(Update: December 10, 2009: Stribe won top honors at this week's Le Web in Paris) It all started with sports. After running a semi-marathon a few years ago, Kamel Zeroual wanted to keep in touch with the community that had been created at the event. But there was nothing online, not even a Facebook page. “We said ‘OK, it’s a pity. We shared interests, spirit,’” Zeroual says of the lack of tools to reconnect the community that had participated in the race. So Zeroual created those tools. The result, Stribe, is the first French startup to be named finalist at TechCrunch50. “Getting selected for TechCrunch50 is like graduating from school,” CEO Zeroual says.
Stribe puts the social layer on websites. A single line of Java script turns your site into a social network, allowing users to create profiles, upload media and have conversations.
Zeroual envisions Stribe (“Stripe” + “Tribe”) as a tool for companies to keep users on their own site instead of using third-party services like Facebook fan pages to cultivate and communicate with their community.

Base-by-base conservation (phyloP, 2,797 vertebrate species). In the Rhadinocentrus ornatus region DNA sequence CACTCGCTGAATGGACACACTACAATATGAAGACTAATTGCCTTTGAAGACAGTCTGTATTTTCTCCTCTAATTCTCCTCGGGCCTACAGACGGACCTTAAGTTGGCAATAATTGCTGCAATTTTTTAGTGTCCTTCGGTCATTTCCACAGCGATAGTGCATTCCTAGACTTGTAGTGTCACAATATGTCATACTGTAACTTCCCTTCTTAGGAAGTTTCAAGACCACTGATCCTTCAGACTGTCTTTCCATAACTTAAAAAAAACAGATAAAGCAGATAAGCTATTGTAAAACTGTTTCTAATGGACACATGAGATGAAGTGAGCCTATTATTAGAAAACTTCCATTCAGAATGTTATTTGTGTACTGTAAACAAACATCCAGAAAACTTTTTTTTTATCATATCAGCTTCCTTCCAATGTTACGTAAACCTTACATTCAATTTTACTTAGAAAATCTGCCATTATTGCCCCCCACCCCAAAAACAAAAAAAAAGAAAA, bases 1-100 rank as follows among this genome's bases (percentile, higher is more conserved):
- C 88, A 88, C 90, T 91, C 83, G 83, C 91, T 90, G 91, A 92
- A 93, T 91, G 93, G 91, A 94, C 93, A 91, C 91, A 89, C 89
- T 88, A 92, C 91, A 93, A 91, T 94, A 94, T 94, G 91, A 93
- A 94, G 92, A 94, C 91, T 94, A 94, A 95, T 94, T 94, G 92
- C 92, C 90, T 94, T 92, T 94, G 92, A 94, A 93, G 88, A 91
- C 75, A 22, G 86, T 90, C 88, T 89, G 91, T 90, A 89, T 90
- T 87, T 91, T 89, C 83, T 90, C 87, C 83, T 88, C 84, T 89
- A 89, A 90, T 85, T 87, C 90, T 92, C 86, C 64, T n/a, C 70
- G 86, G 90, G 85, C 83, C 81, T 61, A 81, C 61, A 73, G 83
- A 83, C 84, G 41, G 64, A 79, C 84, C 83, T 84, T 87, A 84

“Now the conversation is safer for the brand,” Zeroual says, noting that Stribe would be an ideal service for managing product recalls, which companies need to share with their customers but do not want to blast to the world.
Having a social-networking layer on your site also helps companies or bloggers to know their customers and readers better, especially through user profiles and dialogue. Stribe is targeting four segments: corporate sites, blogs, casual gaming sites and e-commerce.
“Today you are influenced by all users, like talking to people in a store,” Zeroual says. “E-commerce sites have lost this conversation.”
Even with the amount of success companies have had with social networks, there’s still the fear of losing control of the brand. With Stribe, companies can have all the positives of social networks while retaining control.
As TechCrunch50 panelist Chamillionaire said in response to Stribe’s demo, “You’re not going somewhere else to find your fans; you’re bringing your fans to you.”
“The ownership is yours,” Zeroual says.